That could fix things.
Q: Will these friendships last forever? A: It is certain.
“Piglet sidled up to Pooh from behind. “Pooh?” he whispered.
“Nothing,” said Piglet, taking Pooh’s hand. “I just wanted to be sure of you.”
-A.A. Milne, Winnie-the-Pooh
“You’re so honest.”
And, as if I didn’t understand this the first time, I get, “No, but you’re really honest. ”
I interpret this as a warning. And after ten posts, I’m feeling it. Shut down. Censored. And I’m having trouble writing.
I go back. I reread. I don’t know what everyone is talking about. Don’t we all fight with our spouses? Don’t we all have medical concerns? Don’t we all go to the bathroom?
Okay, I’m sorry to bring that up again but I’m fighting against censorship here. I had 3 posts lined up for last Tuesday and according to my friends I couldn’t post any of them.
As I developed the piece, Desire and Marriage: A Parodox, my friend said I could not post anything that had the words stool softener in it. “No guy will ever look at you again!”
When I repeated this to a different friend, also married for over two decades, she said: “No pun intended but who gives a shit.”
Later when I told my husband I was worried about revealing too much, he thought about it and said, “It could come back to bite you in the ass.”
The jokes were endless. Even punctuating with a colon got a laugh.
Then, there was this other piece. I’d written it with passion, okay, I admit it, I was a bit irate but I didn’t think it showed. Just to be safe, I checked with a friend and after reading it, she said, “I agree with you one-hundred percent but you can’t post that. You don’t want to be known as The Angry Blogger.”
All of this to say, I got stuck.
I called Alison #2. I named her Alison #2 because she is the Alison who is teaching me about social media. She is the Alison who is a writer and has her own blog, Very Curious Mind. I named her Alison #2 so as not to confuse my friends who know of the original Alison, Alison #1, the writer and author of The Adults who worked with me for years on my novel. Both Alisons are smart and brazen. Both Alisons have been vital to me: part teacher, part muse, part therapist. They’ve helped me fight through my fear. Alison #2 reminds me that writing what others won’t say is part of what artists do.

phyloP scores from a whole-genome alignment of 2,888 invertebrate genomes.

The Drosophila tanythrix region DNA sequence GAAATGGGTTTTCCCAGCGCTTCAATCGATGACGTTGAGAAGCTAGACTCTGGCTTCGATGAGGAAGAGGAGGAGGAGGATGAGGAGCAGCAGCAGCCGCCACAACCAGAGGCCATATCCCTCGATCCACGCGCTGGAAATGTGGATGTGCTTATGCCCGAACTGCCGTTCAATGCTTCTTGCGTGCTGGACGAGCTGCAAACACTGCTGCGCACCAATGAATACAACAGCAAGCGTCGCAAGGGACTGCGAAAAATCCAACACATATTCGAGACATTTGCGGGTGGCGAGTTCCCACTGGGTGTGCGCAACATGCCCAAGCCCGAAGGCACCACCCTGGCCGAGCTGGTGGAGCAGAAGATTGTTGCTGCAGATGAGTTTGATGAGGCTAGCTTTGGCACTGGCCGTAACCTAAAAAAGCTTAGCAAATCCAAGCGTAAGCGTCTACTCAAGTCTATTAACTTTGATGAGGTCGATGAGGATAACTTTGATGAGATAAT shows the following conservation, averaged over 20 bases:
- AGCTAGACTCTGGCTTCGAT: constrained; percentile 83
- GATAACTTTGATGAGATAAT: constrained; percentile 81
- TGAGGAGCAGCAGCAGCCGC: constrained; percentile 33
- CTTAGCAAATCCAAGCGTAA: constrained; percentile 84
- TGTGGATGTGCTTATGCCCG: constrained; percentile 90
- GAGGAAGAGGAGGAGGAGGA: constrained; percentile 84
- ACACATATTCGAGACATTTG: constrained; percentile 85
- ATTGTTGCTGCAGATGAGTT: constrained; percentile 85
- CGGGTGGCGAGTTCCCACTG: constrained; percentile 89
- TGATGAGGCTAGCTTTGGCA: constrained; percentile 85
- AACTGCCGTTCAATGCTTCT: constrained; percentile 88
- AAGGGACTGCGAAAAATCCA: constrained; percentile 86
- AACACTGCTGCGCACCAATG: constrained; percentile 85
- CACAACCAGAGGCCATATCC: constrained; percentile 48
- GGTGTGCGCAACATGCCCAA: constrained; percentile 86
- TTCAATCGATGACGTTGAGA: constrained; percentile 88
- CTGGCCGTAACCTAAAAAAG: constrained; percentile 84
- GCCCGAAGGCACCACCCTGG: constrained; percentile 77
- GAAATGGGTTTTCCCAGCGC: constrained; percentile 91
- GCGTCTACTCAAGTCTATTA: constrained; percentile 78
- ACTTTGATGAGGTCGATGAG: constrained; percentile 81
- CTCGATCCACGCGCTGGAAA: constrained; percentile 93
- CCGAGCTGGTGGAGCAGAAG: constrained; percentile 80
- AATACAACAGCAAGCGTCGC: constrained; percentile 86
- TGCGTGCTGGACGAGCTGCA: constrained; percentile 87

And I don’t get it really. What’s the problem? I go back again. I reread. I look at other people’s blogs, and see how bloggers sometimes disclose how much they’d pay for a haircut or purse, there are pictures of their children, the insides of their newly renovated apartment, their perfectly organized closet.
Now, those things seem private. Those are things I wouldn’t share.
So here’s what I’ve come up with. I’m comfortable (mostly) revealing my feelings, sharing my thoughts, but my spending habits and a photo of my headboard are off limits.
Maybe it’s just that I’m willing to look less than perfect. It’s what makes us human. I’m not ashamed to say I fight with my husband, I mess up with my kids, I forget to call my parents. And while all of that is true what is also true is that I would do anything in the world for them.
“I believe we don’t chose our stories. Our stories chose us. And if we don’t tell them, then we are somehow diminished.” (Honor Moore quoted in Dani Shapiro’s book Still Writing.)
I am reminded that I need to work hard to ward off my inner (and outer) censors.
My father says that as a kid, I always had to get the last word. Maybe that’s why I write.
Maybe that’s a flaw I shouldn’t reveal.
And maybe it simply doesn’t matter.
My husband doesn’t look at me like that. We have to discuss this. Why doesn’t my husband look at me like that?
Laughing so hard I thought my stitches would pop, I wrote: I just sent my husband to buy me stool softener. Maybe that’s why.
(In thirty years of marriage I’ve never asked this of my husband but post-surgery...)
Anyway, isn’t that the point? When you live with someone, share a life with someone, a real life, can there be mystery?